Powell was the best thing about our football club. We've got nobody left in a position of power that really understands what we're about. We've lost that, but we are expected to accept the new order as if it's enhancing our club. For me, it's ruining it. The passion I had still hasn't returned. It can't, not with so many fears unanswered regarding the way the club is run. 

I've failed to rediscover the love of Charlton. A victory against a relegation rival is supposed to fill you with happiness, but instead it was just mild satisfaction. Hearing the Covered End sing the name of a man they'd never heard of a month ago was painful. It was a demonstration of just how passive supporters can be to real changes; how blind they can be to the real issues. Hull City season ticket holders barely rejected the name change that struck at the heart of their club's history; Cardiff City have seen an increasing number of fans simply accept Vincent Tan's changing of their identity. People are coming into football clubs and making huge changes, which put at risk the identity which we all became so wrapped up in supporting. The willingness to simply accept and move on is alarming, and deeply saddening. You'd hope that people would be willing to stand up for their club and defend it if the time for action came - given recent events, though, you fear people won't bother.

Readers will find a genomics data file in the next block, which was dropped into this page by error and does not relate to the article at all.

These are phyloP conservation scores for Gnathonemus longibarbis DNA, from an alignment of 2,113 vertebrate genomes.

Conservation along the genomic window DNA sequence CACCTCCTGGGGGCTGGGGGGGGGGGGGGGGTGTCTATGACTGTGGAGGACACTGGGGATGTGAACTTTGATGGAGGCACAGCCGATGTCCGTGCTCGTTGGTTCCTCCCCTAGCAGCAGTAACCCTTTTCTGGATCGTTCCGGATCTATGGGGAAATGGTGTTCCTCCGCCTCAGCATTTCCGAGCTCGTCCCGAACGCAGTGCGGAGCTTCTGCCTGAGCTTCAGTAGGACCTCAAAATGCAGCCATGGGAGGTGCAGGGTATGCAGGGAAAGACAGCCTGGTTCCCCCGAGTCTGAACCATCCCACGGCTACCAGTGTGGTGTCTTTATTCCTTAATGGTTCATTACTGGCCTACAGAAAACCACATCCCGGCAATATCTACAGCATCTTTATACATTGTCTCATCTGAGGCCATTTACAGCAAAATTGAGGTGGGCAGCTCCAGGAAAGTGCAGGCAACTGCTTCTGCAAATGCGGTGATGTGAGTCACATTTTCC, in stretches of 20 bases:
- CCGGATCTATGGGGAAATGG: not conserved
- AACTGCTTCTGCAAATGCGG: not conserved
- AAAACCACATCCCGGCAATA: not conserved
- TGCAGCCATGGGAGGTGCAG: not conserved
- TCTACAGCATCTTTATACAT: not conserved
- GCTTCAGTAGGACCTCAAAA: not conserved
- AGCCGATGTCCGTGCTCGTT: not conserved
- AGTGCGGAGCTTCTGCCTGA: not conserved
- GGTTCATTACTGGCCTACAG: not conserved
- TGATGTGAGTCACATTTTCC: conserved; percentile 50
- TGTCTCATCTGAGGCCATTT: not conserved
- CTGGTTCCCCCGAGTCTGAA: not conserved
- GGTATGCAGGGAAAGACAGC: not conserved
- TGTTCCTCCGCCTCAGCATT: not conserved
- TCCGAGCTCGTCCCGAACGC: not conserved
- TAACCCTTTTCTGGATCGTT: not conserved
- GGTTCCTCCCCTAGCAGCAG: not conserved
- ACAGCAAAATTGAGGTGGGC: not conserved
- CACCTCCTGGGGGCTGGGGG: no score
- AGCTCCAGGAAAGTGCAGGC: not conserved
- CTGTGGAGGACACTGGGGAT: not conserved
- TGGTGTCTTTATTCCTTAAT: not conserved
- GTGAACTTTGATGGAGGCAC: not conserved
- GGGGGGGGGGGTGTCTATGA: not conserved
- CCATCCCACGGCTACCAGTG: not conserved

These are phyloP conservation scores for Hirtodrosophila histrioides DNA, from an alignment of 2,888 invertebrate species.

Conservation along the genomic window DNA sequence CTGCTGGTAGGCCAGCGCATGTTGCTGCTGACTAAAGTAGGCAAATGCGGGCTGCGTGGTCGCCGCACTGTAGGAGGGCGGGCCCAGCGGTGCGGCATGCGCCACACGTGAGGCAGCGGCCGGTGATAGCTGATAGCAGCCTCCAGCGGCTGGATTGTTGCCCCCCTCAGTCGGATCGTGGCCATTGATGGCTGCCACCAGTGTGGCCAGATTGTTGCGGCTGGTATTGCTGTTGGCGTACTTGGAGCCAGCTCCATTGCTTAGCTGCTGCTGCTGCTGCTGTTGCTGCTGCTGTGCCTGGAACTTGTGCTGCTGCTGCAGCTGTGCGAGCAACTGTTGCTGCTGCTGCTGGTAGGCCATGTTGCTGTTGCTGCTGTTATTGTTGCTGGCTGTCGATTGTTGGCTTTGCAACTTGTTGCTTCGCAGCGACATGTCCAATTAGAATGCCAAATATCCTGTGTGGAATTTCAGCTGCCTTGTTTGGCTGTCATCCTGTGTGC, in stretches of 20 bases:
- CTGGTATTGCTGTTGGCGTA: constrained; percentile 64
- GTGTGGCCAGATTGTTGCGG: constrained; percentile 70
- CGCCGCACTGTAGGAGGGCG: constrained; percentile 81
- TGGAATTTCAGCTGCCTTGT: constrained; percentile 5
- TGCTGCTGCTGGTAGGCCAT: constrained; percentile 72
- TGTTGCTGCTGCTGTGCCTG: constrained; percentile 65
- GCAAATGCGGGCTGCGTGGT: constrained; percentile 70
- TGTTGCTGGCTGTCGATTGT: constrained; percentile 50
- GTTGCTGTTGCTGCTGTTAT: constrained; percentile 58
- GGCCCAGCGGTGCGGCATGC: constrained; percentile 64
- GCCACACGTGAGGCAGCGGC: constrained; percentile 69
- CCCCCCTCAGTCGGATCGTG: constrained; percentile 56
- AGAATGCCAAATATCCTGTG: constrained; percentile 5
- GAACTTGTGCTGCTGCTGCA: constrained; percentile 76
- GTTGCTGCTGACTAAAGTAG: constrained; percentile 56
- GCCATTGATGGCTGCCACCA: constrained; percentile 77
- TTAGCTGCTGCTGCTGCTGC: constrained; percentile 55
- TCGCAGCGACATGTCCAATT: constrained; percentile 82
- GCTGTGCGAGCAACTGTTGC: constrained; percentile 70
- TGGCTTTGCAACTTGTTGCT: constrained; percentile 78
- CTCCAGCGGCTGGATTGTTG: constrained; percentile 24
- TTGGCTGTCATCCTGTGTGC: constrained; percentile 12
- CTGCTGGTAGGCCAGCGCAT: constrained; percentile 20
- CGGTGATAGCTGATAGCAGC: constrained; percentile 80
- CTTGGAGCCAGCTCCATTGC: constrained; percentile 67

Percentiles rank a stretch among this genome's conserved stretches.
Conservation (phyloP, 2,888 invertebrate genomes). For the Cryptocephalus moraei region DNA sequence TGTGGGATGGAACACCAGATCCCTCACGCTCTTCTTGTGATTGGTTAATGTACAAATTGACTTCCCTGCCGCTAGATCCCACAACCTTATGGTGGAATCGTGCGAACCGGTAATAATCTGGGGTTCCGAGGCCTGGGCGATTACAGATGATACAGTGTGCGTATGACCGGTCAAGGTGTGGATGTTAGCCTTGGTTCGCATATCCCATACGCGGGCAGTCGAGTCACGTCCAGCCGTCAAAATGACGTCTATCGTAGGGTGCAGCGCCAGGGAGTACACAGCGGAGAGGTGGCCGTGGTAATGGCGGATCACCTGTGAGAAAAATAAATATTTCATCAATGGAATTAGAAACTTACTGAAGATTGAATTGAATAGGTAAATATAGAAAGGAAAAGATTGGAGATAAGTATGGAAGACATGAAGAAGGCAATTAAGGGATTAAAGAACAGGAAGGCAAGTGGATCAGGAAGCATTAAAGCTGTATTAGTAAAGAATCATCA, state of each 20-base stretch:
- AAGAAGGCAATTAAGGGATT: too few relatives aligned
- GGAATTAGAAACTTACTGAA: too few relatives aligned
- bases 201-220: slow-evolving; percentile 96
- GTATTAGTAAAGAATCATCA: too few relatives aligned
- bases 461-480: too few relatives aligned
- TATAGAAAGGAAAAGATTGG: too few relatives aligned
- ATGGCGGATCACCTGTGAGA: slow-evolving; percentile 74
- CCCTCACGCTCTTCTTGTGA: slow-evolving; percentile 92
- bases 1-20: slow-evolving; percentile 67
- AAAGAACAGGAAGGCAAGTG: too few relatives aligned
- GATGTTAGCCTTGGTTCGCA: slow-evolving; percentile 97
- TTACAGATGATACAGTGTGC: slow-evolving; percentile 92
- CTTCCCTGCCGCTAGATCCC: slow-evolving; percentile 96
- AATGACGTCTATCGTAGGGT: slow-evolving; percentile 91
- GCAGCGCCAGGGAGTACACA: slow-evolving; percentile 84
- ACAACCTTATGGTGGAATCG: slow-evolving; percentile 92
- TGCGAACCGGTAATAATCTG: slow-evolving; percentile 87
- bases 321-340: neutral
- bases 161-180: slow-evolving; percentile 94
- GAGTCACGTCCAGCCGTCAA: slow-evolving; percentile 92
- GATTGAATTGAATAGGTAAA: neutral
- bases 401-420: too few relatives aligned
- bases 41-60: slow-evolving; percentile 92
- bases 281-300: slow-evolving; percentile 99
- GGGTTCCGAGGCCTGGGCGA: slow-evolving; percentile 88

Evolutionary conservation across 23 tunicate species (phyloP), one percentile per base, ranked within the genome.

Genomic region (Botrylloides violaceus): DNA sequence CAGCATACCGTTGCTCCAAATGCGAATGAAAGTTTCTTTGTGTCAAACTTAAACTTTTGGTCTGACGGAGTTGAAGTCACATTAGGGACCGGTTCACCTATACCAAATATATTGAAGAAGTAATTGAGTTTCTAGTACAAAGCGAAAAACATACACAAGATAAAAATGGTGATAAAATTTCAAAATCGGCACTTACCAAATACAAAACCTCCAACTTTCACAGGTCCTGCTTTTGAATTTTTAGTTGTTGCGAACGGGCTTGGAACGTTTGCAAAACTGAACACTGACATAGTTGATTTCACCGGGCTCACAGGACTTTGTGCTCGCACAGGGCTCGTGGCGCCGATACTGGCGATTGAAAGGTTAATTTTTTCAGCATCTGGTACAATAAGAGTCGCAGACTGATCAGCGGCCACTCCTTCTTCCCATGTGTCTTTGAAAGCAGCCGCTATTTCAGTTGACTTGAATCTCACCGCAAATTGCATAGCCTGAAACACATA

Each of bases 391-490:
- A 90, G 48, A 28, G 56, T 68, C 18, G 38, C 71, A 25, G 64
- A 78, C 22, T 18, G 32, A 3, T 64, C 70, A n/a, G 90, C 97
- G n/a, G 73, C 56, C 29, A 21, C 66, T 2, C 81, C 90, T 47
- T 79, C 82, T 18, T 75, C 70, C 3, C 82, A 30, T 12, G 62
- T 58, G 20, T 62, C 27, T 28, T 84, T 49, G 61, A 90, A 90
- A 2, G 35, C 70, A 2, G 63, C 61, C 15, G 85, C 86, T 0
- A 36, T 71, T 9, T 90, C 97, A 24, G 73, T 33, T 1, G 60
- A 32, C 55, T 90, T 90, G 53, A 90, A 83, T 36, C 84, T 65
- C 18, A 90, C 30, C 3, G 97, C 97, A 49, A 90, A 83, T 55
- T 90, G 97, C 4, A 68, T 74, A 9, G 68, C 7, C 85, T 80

People who say football is a business, spoken as if they think they're a clever detective, miss the point entirely. We don't support football because of it's likeness to a business. Justifying actions that undermine the club with the words "it's a business" strike at the very heart of what a football club means to people. I don't care solely about profit. I don't care solely about results, either. I'd hate to be a supporter of a team that wins every week, because it would be boring, and you'd be surrounded by glory hunters who demand a win every match. That's not what makes Charlton so great as a club. We've experienced the highs and the lows many times, but above all else the players we identify with have done so as well. It was a shared ethos, a community, an understanding that Charlton Athletic always seems to be punching above it's weight. Players like Jackson and Kermorgant, and men like Chris Powell knew that. They understood Charlton. They understand what values the club represents, and why it means so much to so many. It's a community, not a brand. But now there's nobody left in a position of power who sees Charlton in the same way. In this network, we are not the priority. We've lost our independence. We've lost our identity. And that is not something you can just forget about. Results mean nothing if you lose the passion you had for a club you could identify strongly with.